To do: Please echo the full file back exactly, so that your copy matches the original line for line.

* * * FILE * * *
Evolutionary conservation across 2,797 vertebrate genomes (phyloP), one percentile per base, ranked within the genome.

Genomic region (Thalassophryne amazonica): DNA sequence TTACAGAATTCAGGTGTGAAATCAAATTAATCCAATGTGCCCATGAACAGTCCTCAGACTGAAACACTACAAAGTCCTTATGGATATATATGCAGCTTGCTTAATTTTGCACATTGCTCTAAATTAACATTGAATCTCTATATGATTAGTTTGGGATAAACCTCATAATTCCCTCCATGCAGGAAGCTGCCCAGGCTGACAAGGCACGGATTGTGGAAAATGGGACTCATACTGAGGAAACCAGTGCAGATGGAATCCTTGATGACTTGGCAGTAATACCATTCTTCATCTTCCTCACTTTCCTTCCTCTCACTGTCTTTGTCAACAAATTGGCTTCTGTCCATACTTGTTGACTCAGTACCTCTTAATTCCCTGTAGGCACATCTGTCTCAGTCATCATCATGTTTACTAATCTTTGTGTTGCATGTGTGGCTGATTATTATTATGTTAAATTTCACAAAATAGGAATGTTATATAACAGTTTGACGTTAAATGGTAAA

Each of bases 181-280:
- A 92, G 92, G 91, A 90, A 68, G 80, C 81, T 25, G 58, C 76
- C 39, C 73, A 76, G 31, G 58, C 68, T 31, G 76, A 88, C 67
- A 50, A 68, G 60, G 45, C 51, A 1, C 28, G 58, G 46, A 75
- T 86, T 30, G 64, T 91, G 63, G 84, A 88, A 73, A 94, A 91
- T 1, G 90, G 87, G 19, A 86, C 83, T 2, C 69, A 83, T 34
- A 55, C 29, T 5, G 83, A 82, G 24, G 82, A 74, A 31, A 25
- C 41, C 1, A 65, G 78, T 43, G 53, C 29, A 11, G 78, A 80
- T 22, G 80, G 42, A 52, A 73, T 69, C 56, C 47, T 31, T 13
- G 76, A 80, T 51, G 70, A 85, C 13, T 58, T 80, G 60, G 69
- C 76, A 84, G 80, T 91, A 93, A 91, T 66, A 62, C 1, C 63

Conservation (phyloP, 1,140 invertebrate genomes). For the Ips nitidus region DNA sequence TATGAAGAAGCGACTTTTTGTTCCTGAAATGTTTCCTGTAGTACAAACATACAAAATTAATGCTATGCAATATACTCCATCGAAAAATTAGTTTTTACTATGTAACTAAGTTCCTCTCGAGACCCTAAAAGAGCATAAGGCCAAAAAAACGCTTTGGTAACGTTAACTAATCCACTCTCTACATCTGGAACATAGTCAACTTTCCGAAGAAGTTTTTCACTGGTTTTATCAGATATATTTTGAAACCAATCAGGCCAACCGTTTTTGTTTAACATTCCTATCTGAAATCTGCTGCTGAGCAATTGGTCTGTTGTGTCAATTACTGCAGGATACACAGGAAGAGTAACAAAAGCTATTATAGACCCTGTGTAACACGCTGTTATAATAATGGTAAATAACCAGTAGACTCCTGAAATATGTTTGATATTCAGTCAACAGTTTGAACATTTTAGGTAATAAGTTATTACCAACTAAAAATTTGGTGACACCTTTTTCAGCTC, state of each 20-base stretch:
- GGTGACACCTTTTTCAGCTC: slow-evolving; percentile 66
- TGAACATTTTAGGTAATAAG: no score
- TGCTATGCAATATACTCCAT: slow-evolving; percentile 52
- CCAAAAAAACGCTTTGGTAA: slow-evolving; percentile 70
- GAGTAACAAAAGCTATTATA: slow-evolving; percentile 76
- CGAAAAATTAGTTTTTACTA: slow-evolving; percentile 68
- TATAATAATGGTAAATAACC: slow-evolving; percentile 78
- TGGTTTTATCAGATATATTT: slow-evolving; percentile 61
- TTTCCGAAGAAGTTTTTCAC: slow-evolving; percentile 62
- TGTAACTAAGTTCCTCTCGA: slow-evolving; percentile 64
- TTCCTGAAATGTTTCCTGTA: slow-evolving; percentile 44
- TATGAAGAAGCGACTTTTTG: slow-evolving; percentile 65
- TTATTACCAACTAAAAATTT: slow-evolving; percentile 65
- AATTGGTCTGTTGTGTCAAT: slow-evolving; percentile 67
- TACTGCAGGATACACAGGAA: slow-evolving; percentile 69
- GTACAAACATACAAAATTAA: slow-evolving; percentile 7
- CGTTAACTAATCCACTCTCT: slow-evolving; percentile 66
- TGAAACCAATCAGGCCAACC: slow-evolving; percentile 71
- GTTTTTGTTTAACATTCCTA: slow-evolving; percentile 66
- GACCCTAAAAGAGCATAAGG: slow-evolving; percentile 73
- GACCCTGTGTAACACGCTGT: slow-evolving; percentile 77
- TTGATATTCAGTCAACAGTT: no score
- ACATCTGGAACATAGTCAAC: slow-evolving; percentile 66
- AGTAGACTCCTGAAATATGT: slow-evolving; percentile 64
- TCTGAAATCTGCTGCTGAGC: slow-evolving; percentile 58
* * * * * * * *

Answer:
Evolutionary conservation across 2,797 vertebrate genomes (phyloP), one percentile per base, ranked within the genome.

Genomic region (Thalassophryne amazonica): DNA sequence TTACAGAATTCAGGTGTGAAATCAAATTAATCCAATGTGCCCATGAACAGTCCTCAGACTGAAACACTACAAAGTCCTTATGGATATATATGCAGCTTGCTTAATTTTGCACATTGCTCTAAATTAACATTGAATCTCTATATGATTAGTTTGGGATAAACCTCATAATTCCCTCCATGCAGGAAGCTGCCCAGGCTGACAAGGCACGGATTGTGGAAAATGGGACTCATACTGAGGAAACCAGTGCAGATGGAATCCTTGATGACTTGGCAGTAATACCATTCTTCATCTTCCTCACTTTCCTTCCTCTCACTGTCTTTGTCAACAAATTGGCTTCTGTCCATACTTGTTGACTCAGTACCTCTTAATTCCCTGTAGGCACATCTGTCTCAGTCATCATCATGTTTACTAATCTTTGTGTTGCATGTGTGGCTGATTATTATTATGTTAAATTTCACAAAATAGGAATGTTATATAACAGTTTGACGTTAAATGGTAAA

Each of bases 181-280:
- A 92, G 92, G 91, A 90, A 68, G 80, C 81, T 25, G 58, C 76
- C 39, C 73, A 76, G 31, G 58, C 68, T 31, G 76, A 88, C 67
- A 50, A 68, G 60, G 45, C 51, A 1, C 28, G 58, G 46, A 75
- T 86, T 30, G 64, T 91, G 63, G 84, A 88, A 73, A 94, A 91
- T 1, G 90, G 87, G 19, A 86, C 83, T 2, C 69, A 83, T 34
- A 55, C 29, T 5, G 83, A 82, G 24, G 82, A 74, A 31, A 25
- C 41, C 1, A 65, G 78, T 43, G 53, C 29, A 11, G 78, A 80
- T 22, G 80, G 42, A 52, A 73, T 69, C 56, C 47, T 31, T 13
- G 76, A 80, T 51, G 70, A 85, C 13, T 58, T 80, G 60, G 69
- C 76, A 84, G 80, T 91, A 93, A 91, T 66, A 62, C 1, C 63

Conservation (phyloP, 1,140 invertebrate genomes). For the Ips nitidus region DNA sequence TATGAAGAAGCGACTTTTTGTTCCTGAAATGTTTCCTGTAGTACAAACATACAAAATTAATGCTATGCAATATACTCCATCGAAAAATTAGTTTTTACTATGTAACTAAGTTCCTCTCGAGACCCTAAAAGAGCATAAGGCCAAAAAAACGCTTTGGTAACGTTAACTAATCCACTCTCTACATCTGGAACATAGTCAACTTTCCGAAGAAGTTTTTCACTGGTTTTATCAGATATATTTTGAAACCAATCAGGCCAACCGTTTTTGTTTAACATTCCTATCTGAAATCTGCTGCTGAGCAATTGGTCTGTTGTGTCAATTACTGCAGGATACACAGGAAGAGTAACAAAAGCTATTATAGACCCTGTGTAACACGCTGTTATAATAATGGTAAATAACCAGTAGACTCCTGAAATATGTTTGATATTCAGTCAACAGTTTGAACATTTTAGGTAATAAGTTATTACCAACTAAAAATTTGGTGACACCTTTTTCAGCTC, state of each 20-base stretch:
- GGTGACACCTTTTTCAGCTC: slow-evolving; percentile 66
- TGAACATTTTAGGTAATAAG: no score
- TGCTATGCAATATACTCCAT: slow-evolving; percentile 52
- CCAAAAAAACGCTTTGGTAA: slow-evolving; percentile 70
- GAGTAACAAAAGCTATTATA: slow-evolving; percentile 76
- CGAAAAATTAGTTTTTACTA: slow-evolving; percentile 68
- TATAATAATGGTAAATAACC: slow-evolving; percentile 78
- TGGTTTTATCAGATATATTT: slow-evolving; percentile 61
- TTTCCGAAGAAGTTTTTCAC: slow-evolving; percentile 62
- TGTAACTAAGTTCCTCTCGA: slow-evolving; percentile 64
- TTCCTGAAATGTTTCCTGTA: slow-evolving; percentile 44
- TATGAAGAAGCGACTTTTTG: slow-evolving; percentile 65
- TTATTACCAACTAAAAATTT: slow-evolving; percentile 65
- AATTGGTCTGTTGTGTCAAT: slow-evolving; percentile 67
- TACTGCAGGATACACAGGAA: slow-evolving; percentile 69
- GTACAAACATACAAAATTAA: slow-evolving; percentile 7
- CGTTAACTAATCCACTCTCT: slow-evolving; percentile 66
- TGAAACCAATCAGGCCAACC: slow-evolving; percentile 71
- GTTTTTGTTTAACATTCCTA: slow-evolving; percentile 66
- GACCCTAAAAGAGCATAAGG: slow-evolving; percentile 73
- GACCCTGTGTAACACGCTGT: slow-evolving; percentile 77
- TTGATATTCAGTCAACAGTT: no score
- ACATCTGGAACATAGTCAAC: slow-evolving; percentile 66
- AGTAGACTCCTGAAATATGT: slow-evolving; percentile 64
- TCTGAAATCTGCTGCTGAGC: slow-evolving; percentile 58